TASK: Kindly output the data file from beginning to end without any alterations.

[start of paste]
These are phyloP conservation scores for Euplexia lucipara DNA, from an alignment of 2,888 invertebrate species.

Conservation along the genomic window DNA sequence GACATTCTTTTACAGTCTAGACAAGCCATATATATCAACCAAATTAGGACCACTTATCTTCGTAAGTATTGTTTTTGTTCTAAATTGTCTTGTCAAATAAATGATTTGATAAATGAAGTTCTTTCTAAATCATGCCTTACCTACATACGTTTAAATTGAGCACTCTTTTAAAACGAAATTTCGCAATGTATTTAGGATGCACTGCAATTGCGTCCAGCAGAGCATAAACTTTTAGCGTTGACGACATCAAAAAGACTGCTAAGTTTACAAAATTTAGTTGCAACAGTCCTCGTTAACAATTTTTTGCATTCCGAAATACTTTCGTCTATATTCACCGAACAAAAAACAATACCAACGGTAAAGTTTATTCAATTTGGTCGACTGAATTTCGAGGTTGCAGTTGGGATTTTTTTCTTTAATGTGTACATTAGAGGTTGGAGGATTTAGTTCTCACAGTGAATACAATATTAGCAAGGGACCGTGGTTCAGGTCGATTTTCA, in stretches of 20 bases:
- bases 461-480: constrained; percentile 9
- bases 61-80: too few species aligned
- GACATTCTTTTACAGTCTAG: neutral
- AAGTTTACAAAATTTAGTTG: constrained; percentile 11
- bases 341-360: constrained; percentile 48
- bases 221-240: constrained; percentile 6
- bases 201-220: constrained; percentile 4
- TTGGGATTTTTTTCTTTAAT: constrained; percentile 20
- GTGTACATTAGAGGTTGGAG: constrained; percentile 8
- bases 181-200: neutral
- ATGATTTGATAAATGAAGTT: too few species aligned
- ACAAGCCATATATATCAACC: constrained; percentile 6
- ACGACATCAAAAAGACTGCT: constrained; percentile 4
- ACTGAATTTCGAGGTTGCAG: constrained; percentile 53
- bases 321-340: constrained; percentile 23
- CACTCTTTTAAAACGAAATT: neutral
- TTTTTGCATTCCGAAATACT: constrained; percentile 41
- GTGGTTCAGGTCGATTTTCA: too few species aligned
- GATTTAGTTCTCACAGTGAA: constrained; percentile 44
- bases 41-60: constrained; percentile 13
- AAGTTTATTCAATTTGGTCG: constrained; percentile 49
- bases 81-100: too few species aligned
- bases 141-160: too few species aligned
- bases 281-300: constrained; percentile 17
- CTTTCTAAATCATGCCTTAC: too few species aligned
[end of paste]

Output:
These are phyloP conservation scores for Euplexia lucipara DNA, from an alignment of 2,888 invertebrate species.

Conservation along the genomic window DNA sequence GACATTCTTTTACAGTCTAGACAAGCCATATATATCAACCAAATTAGGACCACTTATCTTCGTAAGTATTGTTTTTGTTCTAAATTGTCTTGTCAAATAAATGATTTGATAAATGAAGTTCTTTCTAAATCATGCCTTACCTACATACGTTTAAATTGAGCACTCTTTTAAAACGAAATTTCGCAATGTATTTAGGATGCACTGCAATTGCGTCCAGCAGAGCATAAACTTTTAGCGTTGACGACATCAAAAAGACTGCTAAGTTTACAAAATTTAGTTGCAACAGTCCTCGTTAACAATTTTTTGCATTCCGAAATACTTTCGTCTATATTCACCGAACAAAAAACAATACCAACGGTAAAGTTTATTCAATTTGGTCGACTGAATTTCGAGGTTGCAGTTGGGATTTTTTTCTTTAATGTGTACATTAGAGGTTGGAGGATTTAGTTCTCACAGTGAATACAATATTAGCAAGGGACCGTGGTTCAGGTCGATTTTCA, in stretches of 20 bases:
- bases 461-480: constrained; percentile 9
- bases 61-80: too few species aligned
- GACATTCTTTTACAGTCTAG: neutral
- AAGTTTACAAAATTTAGTTG: constrained; percentile 11
- bases 341-360: constrained; percentile 48
- bases 221-240: constrained; percentile 6
- bases 201-220: constrained; percentile 4
- TTGGGATTTTTTTCTTTAAT: constrained; percentile 20
- GTGTACATTAGAGGTTGGAG: constrained; percentile 8
- bases 181-200: neutral
- ATGATTTGATAAATGAAGTT: too few species aligned
- ACAAGCCATATATATCAACC: constrained; percentile 6
- ACGACATCAAAAAGACTGCT: constrained; percentile 4
- ACTGAATTTCGAGGTTGCAG: constrained; percentile 53
- bases 321-340: constrained; percentile 23
- CACTCTTTTAAAACGAAATT: neutral
- TTTTTGCATTCCGAAATACT: constrained; percentile 41
- GTGGTTCAGGTCGATTTTCA: too few species aligned
- GATTTAGTTCTCACAGTGAA: constrained; percentile 44
- bases 41-60: constrained; percentile 13
- AAGTTTATTCAATTTGGTCG: constrained; percentile 49
- bases 81-100: too few species aligned
- bases 141-160: too few species aligned
- bases 281-300: constrained; percentile 17
- CTTTCTAAATCATGCCTTAC: too few species aligned